The Spectroscopy of Filters
     I have always enjoyed spectroscopy in Chemistry, and have wanted to know more about the filters used in Astronomy.  In Chemistry UV/Visible spectroscopy is used to determine the concentration of materials in various solutions without having to isolate them.  A general procedure would go something like this.  Dissolve your sample up in a solvent and place it in a glass cuvette (square testtube) of known optical path, usually 1 cm.  Take a 2nd matching cuvette and fill it with the same solvent that your sample is in. This is your "standard". Using various methods, take a reading of each cuvette at each wavelength of interest.  By dividing the quantity of transmitted light of your sample by the transmitted light of your standard, the absorption of the sample is measured.  The "standard" is considered to be 100% transmission, and the absorption curve is displayed as a percentage or fraction of that. 
     Of course, the transmission of the standard is not really 100%.  The glass absorbs light, and the solvent absorbs light.  The purpose of using the standard is to eliminate those variables and isolate the amount of absorption by the sample.

In order to learn more about astronomical filters, I purchased a UV/Visible/IR spectrometer capable of providing spectra in the 300-1000nm range.  In general, the light source I use has no UV so my normal spectra are from 400-1000nm, but I have a light source capable of delivering radiation in the 300-400nm range should I need it. When I started taking spectra, something became immediately apparent from the experiment I describe above.  In the case of an astronomical filter, what is the appropriate standard?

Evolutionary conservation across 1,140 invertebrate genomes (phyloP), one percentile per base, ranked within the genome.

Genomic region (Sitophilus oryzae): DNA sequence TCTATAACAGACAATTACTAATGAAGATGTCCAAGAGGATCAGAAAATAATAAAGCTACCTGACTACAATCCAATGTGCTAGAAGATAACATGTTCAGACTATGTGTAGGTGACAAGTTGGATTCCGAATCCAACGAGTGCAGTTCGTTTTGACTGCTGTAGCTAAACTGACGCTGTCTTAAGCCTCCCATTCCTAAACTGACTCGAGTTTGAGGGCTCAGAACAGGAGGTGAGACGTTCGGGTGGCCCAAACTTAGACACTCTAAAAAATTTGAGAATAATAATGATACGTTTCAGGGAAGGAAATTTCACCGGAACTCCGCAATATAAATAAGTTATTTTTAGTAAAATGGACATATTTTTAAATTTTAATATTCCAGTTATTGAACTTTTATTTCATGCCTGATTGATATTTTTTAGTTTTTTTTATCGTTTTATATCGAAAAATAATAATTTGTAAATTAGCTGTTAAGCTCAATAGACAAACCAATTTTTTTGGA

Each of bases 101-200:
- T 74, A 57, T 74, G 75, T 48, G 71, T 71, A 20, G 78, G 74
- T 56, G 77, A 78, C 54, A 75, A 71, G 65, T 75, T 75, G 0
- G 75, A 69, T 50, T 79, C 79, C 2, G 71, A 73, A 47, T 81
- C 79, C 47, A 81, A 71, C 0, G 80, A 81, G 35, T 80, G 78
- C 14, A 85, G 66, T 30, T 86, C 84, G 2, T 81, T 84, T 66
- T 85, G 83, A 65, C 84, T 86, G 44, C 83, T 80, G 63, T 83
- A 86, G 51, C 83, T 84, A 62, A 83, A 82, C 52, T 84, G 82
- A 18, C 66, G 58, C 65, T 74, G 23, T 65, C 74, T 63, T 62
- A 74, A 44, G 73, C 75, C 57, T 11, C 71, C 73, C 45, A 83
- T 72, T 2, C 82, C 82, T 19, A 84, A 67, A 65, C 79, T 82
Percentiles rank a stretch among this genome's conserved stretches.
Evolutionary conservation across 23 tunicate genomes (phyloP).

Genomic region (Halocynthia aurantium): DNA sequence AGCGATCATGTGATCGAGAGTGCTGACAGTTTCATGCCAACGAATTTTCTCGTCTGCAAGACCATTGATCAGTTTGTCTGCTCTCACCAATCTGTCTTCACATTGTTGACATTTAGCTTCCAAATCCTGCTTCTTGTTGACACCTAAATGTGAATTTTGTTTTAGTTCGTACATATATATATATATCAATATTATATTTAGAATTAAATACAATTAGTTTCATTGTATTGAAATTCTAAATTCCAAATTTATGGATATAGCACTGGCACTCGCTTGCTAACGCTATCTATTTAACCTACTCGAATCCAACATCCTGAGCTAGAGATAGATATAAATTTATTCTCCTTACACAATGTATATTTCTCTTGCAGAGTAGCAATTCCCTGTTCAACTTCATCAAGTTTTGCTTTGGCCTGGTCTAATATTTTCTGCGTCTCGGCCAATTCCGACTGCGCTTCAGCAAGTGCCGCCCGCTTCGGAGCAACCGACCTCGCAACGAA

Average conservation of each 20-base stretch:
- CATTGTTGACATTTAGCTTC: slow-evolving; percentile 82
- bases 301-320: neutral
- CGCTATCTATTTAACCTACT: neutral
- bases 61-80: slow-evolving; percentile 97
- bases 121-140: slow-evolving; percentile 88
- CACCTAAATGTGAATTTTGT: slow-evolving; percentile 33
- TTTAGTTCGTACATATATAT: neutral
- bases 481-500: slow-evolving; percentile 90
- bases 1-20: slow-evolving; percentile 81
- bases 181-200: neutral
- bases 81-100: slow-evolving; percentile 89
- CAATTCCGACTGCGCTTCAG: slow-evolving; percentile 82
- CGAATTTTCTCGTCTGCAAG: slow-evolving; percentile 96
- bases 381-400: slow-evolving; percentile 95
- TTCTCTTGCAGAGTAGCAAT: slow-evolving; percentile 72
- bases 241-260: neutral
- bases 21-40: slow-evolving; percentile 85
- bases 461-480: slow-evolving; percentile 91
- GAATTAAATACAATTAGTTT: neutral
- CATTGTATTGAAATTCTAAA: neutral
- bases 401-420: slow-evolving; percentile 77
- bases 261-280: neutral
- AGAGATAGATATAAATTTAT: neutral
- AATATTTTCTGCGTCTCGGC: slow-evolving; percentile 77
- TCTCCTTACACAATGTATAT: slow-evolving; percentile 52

At first I gave it very little thought.  Since I wanted to know how the filter worked in my telescope, I chose air (essentially nothing) as my standard.  Before I put the filter in my telescope, air is what is there.  I would like to know what changes the filter makes in the optical path and so measuring the total changes appear to be the correct way to approach this. I quickly found out that the spectra I took did not quite match the manufacturers samples.  Orion's spectrum for their ultrablock filter is below left (400-700nm); my spectrum (400-1000nm) is on the right. They are quite similar in the 400-700nm (visible range) with the exception that I am reading a maximum transmission of 0.65 (65%) vs their 90%. 



While I am using an Orion filter here, I am not trying to single them out.  This behavior proved to be pretty generally true.  I was seeing 10-25% lower transmissions on all of the filters I measured.   Clearly I was encountering some sort of systematic problem .  In fact, none of the 40 or 50 samples I have taken ever measure above 80%-85%. 


      How can this be?  Well I can only see 2 choices.  My new spectrometer doesn't work right, or the folks doing these spectra are using a different standard than air for filter spectroscopy.  I realized at this point one could argue, just as in the Chemistry description above, that one should separate the effects of the filter itself from the glass that holds the filter.  After all, from Dave Hall's and my earlier study of eyepiece transmission we knew that the more air-glass interfaces there are, the more absorption of light there will be.
     At this point I decided I should contact the manufacturers and ask them to tell me how they take their spectra.  I contacted Orion on May 21, 2012 requesting information on what standard they use when taking these spectra.  On May 25, I contacted Baader, Celestron, Hands On Optics, GSO, Lumicon, and Sirius Optics requesting the same information.  Meade does not accept email requests, and I have not yet bothered to write them a letter.  Thus far I have not heard back from any of them.